We keep hearing from large organizations that they want to provide the best customer experience, that they are customer focused, that the customer is at the center of everything they do and yes they want to invest in the technology that will assist in furthering those goals. That is patently untrue in the case of some of the most high profile airlines. Instead, managements hold themselves hostage to a self imposed ritual of feeding the short term appetite of the financial market beast at what appears to be any cost.
It does not have to be this way. I am firmly of the view that it starts with tone at the top and an ongoing commitment to the people who make a business great. Every company will make that commitment too but when the customer experience is a reflection of staff disaffection then is that claim true either? If not then it makes a mockery of the British Airway motto: To Fly, To Serve.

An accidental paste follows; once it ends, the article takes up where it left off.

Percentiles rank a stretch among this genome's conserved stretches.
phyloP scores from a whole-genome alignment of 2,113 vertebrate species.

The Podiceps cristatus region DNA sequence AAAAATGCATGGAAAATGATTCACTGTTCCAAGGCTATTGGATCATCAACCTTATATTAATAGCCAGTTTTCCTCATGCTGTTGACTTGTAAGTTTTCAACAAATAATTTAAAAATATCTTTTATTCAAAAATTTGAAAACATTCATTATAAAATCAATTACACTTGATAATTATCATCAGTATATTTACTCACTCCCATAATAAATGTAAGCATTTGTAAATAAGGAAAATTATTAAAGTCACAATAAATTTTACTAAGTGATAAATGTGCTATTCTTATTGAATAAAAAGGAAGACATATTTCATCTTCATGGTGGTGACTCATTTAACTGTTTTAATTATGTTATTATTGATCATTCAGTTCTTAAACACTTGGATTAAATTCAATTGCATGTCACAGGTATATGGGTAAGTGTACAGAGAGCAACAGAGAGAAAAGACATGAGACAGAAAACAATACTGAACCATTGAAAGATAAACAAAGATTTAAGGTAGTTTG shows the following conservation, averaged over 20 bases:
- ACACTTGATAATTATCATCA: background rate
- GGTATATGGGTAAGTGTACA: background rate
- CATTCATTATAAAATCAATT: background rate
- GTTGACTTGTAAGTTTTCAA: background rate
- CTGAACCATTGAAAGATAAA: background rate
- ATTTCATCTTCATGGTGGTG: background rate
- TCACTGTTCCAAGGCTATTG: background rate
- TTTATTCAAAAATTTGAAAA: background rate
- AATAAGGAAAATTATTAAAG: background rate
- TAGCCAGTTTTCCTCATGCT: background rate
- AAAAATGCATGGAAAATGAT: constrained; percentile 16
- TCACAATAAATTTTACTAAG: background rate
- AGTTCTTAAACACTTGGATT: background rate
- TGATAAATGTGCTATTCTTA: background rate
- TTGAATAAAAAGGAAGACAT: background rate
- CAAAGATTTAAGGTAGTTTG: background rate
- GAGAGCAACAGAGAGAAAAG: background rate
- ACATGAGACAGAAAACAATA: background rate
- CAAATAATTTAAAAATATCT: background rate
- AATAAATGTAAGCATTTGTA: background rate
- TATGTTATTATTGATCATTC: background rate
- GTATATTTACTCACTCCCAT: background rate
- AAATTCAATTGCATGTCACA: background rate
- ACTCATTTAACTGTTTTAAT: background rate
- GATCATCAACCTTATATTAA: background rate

I close out with part of what Jackson said of the days when British Airways was a great company:
Sir Colin (CEO British Airways) was a deeply experienced leader who had invested very heavily in creating the unique British Airways’ customer experience for the “world's favourite airline”. He made mandatory attendance at a training program called Putting People First and attended in person at the end of every program to take employees’ questions. All those in leadership positions went through its sister program Managing People First and he attended that one too. A charismatic forthright, rigorous and determined leader, he made British Airways a customer driven company.
Sadly, none of his successors have had the IQ or the EQ (nor the training he had as a Purser in P&O) to understand the world's favourite airline customer experience or to keep it going. Since the Marshall days the British Airways’ customer experience has been progressively eroded by a succession of cost cutters.